Tag Archives: Six-Day War

The Hidden Connection Between Lag b’Omer and Yom Yerushalayim

Rabbi Shlomo Goren blows the shofar by the Western Wall during the 1967 liberation of Jerusalem.

This Thursday evening, the 18th of Iyar, we mark the mystical holiday of Lag b’Omer. Ten days later, on the 28th of Iyar, we commemorate Yom Yerushalayim, when Jerusalem was liberated and reunified in 1967 during the miraculous Six-Day War. At first glance, these two events may seem completely unrelated. However, upon deeper examination, there is actually a profound and fascinating connection between the two. To get to the bottom of it, we must first clarify what actually happened on these dates in history to uncover their true spiritual significance. Continue reading

Do Men Have More Mitzvot than Women?

This week’s parasha, Tazria, begins by describing the rituals that a mother must perform upon giving birth to a new child. If the child is male, the mother is considered “impure” for seven days following her delivery, and then spends an additional 33 days in purification. For a female child, the durations are doubled, with the mother “impure” for 14 days, and purifying for another 66 days. Why is the duration of purification for a female doubly longer than a male?

‘Garden of Eden’, by Thomas Cole

The apocryphal Book of Jubilees (3:8) suggests an interesting idea: Adam was made on the Sixth Day of Creation but, apparently, Eve wasn’t made until a whole week after. This is why a mother of a male child is impure for a week, but a mother of a female child for two weeks! Jubilees also holds that Adam was only brought into Eden forty days after being created, while Eve was brought in after eighty days. This is why a mother of a male child needs a total of forty days to purify, and a mother of a female child needs eighty days. Of course, Rabbinic tradition rejects the Book of Jubilees, and it is accepted that Adam and Eve were both created on the Sixth Day, and were in Eden from the beginning.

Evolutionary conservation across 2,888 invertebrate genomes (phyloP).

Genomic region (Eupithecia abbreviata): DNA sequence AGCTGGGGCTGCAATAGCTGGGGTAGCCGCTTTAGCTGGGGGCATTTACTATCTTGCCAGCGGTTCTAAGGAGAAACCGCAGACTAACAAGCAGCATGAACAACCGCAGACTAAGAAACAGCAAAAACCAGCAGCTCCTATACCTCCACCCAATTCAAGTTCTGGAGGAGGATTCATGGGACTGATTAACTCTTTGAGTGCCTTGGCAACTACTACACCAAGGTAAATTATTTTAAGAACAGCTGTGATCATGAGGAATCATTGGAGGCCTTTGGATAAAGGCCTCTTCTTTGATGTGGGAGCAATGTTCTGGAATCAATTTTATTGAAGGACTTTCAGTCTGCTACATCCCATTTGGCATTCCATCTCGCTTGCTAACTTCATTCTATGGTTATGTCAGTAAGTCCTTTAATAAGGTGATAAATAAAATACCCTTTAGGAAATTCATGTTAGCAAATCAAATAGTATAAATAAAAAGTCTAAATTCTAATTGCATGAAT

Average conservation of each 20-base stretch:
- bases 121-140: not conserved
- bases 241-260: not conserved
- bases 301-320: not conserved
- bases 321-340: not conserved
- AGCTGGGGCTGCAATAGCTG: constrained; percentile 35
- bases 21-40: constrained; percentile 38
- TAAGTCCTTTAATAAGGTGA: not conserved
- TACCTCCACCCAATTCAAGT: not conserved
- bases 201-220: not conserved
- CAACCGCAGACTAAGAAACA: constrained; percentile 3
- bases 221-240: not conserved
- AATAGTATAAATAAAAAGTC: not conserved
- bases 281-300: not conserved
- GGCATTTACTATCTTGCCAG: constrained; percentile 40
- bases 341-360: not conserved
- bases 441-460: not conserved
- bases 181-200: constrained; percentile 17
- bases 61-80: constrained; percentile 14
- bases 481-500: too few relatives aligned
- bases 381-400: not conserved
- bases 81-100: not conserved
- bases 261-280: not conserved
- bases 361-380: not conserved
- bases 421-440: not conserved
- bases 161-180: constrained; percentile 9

Commenting on this week’s parasha, the Zohar (III, 43b) states that it takes a soul 33 days to settle in the body. This is primarily referring to the new soul that enters a newborn baby, as it takes time for the ethereal soul to get used to its descent into a physical world. The Zohar doesn’t add too much more on this, but we might assume that, based on the words of the Torah, it takes a male soul 33 days to settle, and a female soul 66 days to settle. At the same time, the Zohar may be referring to the soul of the mother, too, as she is the one that spends 33 or 66 days in purification. As we’ve explained in the past, the severing of the mother’s direct connection to her child distresses her soul for 33 or 66 days following childbirth.

Whatever the case, the implication is that a female soul is somehow greater than a male soul. It has more spiritual power, taking longer to settle. The notion that female souls are greater is found throughout Jewish texts, especially mystical ones. Sefer HaBahir, one of the most ancient Kabbalistic texts, states that the female soul is the most beautiful of all, and an aspect of the Shekhinah, the Divine Presence (chs. 173-175). It explicitly makes clear that life on Earth would be impossible without the life-giving mother, who in this regard is much closer to God.

On that note, it has been said that God created the world sequentially from simple to complex, starting with the basic elements: light, air, water, earth; progressing to plants, then simple animals, then mammals, then man, and finally woman. The woman is the last of God’s creation, and therefore the most intricate and the most refined. It may be because of this that the Arizal taught that while male souls typically reincarnate to rectify themselves, female souls rarely if ever reincarnate at all (Sha’ar HaGilgulim, ch. 9).